Let me begin by saying that as someone who both has a child of her own, and personally knows the children of this blogger: I would salute her if I didn't think she would mistake it for encouragement and have another one. I hope she knows we all expect to someday walk in and find her gnawed-upon skeletal remains on the living room floor with her babies crawling all over her, like those people who live alone and are eaten by their cats when they die.
Lying to children is a divisive subject, raising issues of morality, social mores, and cultural values. While each person’s position is highly nuanced, those nuances are extremely boring and everyone can pretty much be put into one of three categories: those who deceive their children about painful or embarrassing things until they are old enough to handle it (most people); those who are completely honest and answer all of their kids’ questions without mincing words, resulting in children who know what genocide is and who talk openly about their vaginas and penes (that’s right, penes), to the horror of the other children (progressive types); and those who abuse the trusting relationship inherent to parenthood and lie to their children recreationally.
It should come as no surprise that I fall into the latter category. I am what you call a “bad mom,” mostly because I am a bad person who happens to be a mom. And it turns out that if you want to openly lie to your offspring, nobody will stop you. I don’t bother to lie about stupid stuff like Santa Claus (speaking of which, why do we perpetuate a massive falsehood that only produces disappointment when it ends, and prevents parents from getting the credit they deserve for choosing and buying presents? Dumb.), but lying to kids about other stuff is perfect for getting out of explaining awkward stuff, and also for entertainment.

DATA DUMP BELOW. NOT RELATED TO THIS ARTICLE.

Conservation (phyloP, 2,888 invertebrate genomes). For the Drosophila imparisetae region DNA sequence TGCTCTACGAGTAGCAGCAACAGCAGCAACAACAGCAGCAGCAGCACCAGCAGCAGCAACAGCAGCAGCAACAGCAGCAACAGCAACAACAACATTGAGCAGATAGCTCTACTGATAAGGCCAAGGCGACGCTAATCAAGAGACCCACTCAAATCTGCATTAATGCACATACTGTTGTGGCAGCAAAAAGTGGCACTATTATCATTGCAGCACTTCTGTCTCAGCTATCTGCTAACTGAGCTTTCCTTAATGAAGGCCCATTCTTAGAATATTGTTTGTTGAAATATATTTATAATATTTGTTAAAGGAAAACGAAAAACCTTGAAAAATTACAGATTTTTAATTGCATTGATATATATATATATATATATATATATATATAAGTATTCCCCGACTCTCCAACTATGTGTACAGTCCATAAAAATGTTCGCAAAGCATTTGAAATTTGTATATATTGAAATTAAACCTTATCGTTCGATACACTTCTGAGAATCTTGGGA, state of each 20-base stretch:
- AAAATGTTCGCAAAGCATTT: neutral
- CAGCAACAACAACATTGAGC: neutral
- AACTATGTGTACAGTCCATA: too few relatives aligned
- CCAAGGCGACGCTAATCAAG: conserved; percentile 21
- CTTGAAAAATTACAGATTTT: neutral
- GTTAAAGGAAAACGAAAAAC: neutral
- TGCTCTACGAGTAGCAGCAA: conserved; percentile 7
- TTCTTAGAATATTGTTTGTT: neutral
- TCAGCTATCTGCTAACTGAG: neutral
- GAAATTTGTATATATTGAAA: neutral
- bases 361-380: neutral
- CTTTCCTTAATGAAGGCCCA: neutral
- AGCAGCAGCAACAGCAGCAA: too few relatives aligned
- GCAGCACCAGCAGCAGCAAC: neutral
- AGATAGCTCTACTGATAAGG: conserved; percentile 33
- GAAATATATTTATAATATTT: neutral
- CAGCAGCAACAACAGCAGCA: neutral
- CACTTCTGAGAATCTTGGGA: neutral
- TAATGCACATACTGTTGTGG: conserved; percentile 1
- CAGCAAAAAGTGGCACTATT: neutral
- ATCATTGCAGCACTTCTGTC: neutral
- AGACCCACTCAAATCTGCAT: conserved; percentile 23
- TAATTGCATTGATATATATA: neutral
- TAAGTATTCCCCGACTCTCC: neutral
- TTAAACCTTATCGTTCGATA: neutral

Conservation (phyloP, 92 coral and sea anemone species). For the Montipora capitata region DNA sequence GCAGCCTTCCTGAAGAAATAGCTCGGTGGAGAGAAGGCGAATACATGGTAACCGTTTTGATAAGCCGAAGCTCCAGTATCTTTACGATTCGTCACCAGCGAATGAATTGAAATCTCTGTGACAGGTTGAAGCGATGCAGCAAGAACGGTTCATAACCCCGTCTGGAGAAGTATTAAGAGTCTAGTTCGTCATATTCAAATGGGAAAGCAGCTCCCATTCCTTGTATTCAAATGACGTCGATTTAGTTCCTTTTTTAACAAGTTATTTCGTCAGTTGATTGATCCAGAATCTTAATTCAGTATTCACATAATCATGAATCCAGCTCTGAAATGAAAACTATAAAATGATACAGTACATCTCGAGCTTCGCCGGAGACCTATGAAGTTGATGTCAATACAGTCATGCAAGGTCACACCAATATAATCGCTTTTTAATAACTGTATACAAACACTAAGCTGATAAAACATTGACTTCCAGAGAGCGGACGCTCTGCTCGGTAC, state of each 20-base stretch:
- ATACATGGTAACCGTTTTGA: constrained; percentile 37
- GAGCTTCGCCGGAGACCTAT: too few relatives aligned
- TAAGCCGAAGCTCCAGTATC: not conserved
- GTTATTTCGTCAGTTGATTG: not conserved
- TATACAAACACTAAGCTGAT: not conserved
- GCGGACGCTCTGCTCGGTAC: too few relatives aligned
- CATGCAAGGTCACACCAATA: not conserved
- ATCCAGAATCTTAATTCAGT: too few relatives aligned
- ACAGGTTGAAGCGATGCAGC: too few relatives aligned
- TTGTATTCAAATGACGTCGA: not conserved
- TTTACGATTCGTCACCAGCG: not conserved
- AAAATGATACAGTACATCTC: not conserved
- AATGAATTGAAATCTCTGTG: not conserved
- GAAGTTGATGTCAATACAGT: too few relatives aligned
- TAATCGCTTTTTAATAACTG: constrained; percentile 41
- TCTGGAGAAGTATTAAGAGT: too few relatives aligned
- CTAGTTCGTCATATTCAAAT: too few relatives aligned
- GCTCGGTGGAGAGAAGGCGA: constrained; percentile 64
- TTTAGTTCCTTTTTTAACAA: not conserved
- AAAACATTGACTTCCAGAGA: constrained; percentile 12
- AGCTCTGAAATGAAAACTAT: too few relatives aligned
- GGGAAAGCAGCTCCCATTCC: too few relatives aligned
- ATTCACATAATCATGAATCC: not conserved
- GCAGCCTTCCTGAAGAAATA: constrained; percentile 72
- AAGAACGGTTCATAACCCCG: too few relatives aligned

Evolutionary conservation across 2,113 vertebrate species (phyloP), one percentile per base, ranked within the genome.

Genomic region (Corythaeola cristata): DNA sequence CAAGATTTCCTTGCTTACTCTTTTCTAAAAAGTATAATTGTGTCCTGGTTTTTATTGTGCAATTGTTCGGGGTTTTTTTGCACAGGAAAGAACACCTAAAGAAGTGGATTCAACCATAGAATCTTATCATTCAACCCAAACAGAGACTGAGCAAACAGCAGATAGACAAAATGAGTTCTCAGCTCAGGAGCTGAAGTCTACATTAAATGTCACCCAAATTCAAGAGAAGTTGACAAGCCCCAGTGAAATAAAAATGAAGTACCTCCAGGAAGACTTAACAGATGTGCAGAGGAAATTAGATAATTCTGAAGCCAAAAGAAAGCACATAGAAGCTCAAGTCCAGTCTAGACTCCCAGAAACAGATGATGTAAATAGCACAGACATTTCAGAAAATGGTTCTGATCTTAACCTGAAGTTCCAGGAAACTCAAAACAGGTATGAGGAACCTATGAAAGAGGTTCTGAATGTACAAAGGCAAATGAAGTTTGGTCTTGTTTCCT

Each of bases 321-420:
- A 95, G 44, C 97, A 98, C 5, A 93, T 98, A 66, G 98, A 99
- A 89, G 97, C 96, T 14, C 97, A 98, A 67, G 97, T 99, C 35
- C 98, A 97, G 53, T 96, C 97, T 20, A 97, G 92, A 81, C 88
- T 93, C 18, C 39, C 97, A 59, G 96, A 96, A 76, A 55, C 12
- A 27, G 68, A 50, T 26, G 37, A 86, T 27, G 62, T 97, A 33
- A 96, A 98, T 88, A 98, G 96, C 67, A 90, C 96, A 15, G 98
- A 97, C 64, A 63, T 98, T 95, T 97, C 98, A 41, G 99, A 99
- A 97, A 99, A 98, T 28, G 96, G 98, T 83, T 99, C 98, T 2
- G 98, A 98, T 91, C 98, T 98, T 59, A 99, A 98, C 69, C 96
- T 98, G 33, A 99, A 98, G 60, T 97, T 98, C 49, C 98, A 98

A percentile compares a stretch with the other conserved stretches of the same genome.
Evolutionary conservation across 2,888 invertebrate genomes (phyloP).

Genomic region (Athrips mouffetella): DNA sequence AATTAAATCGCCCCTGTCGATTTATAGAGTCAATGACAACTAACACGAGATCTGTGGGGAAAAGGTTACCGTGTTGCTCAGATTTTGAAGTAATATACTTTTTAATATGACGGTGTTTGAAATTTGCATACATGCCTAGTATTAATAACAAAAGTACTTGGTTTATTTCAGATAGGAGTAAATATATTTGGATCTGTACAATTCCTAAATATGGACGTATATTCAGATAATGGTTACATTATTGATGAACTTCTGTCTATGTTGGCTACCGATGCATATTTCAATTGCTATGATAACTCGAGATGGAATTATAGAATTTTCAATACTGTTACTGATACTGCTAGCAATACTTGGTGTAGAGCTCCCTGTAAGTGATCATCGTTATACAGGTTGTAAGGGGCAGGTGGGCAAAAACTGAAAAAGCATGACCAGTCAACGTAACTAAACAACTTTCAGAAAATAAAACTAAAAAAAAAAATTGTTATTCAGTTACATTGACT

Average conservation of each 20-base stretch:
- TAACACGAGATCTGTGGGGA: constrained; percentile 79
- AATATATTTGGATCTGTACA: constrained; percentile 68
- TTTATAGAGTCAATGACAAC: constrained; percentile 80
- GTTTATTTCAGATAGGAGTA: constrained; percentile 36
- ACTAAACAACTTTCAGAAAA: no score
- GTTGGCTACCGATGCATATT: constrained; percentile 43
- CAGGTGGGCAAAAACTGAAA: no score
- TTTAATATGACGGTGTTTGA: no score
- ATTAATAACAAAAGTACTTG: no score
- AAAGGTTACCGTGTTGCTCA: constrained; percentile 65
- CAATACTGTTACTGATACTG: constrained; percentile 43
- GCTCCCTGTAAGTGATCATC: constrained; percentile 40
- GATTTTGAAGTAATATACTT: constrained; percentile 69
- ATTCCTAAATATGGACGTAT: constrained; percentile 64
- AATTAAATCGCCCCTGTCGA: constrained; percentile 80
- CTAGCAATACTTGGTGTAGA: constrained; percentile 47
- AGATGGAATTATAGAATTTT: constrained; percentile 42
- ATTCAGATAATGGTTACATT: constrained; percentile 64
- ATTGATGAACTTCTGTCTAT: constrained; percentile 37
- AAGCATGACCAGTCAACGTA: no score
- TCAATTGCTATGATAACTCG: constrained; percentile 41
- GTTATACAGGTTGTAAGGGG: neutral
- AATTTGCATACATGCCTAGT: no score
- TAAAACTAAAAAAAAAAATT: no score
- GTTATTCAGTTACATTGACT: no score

For example, when my kid asked me where babies came from, I told her I didn't know where other people’s babies came from, but she came from the experimental fetus the aliens implanted in mommy when they took her up in their spaceship. I put her on the lookout for developing alien powers, so sometimes she tries to levitate, or makes me check her for wings, or asks me to turn the light out in her room and see if she is glowing.
So if you are someone who isn't particularly hampered by a sense of right and wrong, try lying to your children recreationally today. Chances are you have already been lying to them about things that are much more meaningful, so you might as well have fun with it.